Rabbi Berel WeinRabbi Berel Wein is a noted scholar, historian, speaker and educator, admired the world over for his audio tapes/CDs, videos and books, particularly on Jewish history.
There is a dangerous trend that exists in the fringes of the Modern Orthodox Jewish world to imitate these errors of the Conservative movement.
In an article that appeared two months ago in the Jewish Review of Books, Daniel Gordis wrote about the sorry state of the Conservative movement in the current American Jewish scene. The Pew Report documented, with a great body of anecdotal evidence, the demise of this once most numerous and powerful movement.
I also bemoan this fact of American Jewish life. I have long felt that a great deal of the responsibility for the apparently inexorable demise of the American Jewish community lies with the failure of the Conservative movement in preserving the Jewish identity and self-worth of its lay adherents.
Instead it seems doomed to extinction as the title of Gordis’ article indicates. I feel that it is not an exaggeration to state that the failure of the Conservative movement to maintain itself over the past decades has contributed greatly to the sorry state of non-belief, disloyalty and lack of spirituality, which characterizes current American Jewish society.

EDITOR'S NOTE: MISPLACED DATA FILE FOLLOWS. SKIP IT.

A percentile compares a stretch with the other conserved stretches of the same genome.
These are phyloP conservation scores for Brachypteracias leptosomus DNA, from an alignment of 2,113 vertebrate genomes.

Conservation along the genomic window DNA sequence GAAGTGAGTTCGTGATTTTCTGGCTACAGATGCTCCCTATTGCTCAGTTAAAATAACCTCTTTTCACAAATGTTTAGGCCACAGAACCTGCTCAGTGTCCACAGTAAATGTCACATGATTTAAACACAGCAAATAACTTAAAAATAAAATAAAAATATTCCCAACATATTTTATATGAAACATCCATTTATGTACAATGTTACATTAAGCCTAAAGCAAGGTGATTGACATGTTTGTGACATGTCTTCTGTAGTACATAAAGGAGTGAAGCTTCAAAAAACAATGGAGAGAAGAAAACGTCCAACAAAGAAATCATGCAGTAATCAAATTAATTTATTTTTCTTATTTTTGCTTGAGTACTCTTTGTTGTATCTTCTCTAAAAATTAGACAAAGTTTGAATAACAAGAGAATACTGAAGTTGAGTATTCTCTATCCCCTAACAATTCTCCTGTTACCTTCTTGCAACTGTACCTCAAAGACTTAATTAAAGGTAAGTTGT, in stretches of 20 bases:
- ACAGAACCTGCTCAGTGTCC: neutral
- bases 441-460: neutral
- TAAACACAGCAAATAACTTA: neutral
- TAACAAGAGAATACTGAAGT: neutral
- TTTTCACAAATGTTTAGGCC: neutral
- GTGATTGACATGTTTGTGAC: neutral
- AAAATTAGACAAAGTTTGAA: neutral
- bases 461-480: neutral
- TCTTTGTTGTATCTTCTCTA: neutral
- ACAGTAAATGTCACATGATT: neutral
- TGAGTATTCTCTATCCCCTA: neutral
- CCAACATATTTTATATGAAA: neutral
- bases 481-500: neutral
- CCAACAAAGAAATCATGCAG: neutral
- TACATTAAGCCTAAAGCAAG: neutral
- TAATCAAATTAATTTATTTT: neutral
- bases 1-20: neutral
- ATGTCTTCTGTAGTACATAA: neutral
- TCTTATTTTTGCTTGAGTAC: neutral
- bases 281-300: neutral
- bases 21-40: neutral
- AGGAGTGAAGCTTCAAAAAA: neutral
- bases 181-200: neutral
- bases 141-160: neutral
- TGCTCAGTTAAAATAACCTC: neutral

Gordis emphasizes how the (in)famous decision of the Conservative movement in 1950 to allow its congregants to drive to the synagogue on Shabbat not only helped destroy the Shabbat but also contributed to the destruction of the movement itself. People instinctively saw through the sham and realized that if it was permissible to drive to the synagogue than it must also somehow be permissible on Shabbat to drive to the golf course.
There are many Orthodox Jews who are not really halakhically observant in all forms of technical requirements. Nevertheless they realize that Orthodoxy stands for basic principles and historical beliefs that remain valid and uncompromising in its demands on its adherents. The Jew who drives his automobile to attend Shabbat services at an Orthodox synagogue is aware that he or she is not observing the Shabbat as it should be observed.
There is a dangerous trend that exists in the fringes of the Modern Orthodox Jewish world to imitate these errors of the Conservative movement. Feminist fetishes, women rabbis, condoning what the Torah specifically forbids, and disregarding lessons of past history and current conditions will in no way guarantee the survival of the Jewish family, the Orthodox synagogue or the general Jewish society.
A clear definition of what we are, a delineation between true Jewish values and passing current fads and a sense of response to the existential questions of life – who I am, what am I doing here, and of what value is my existence – is the basic core of Jewish belief, theology and history.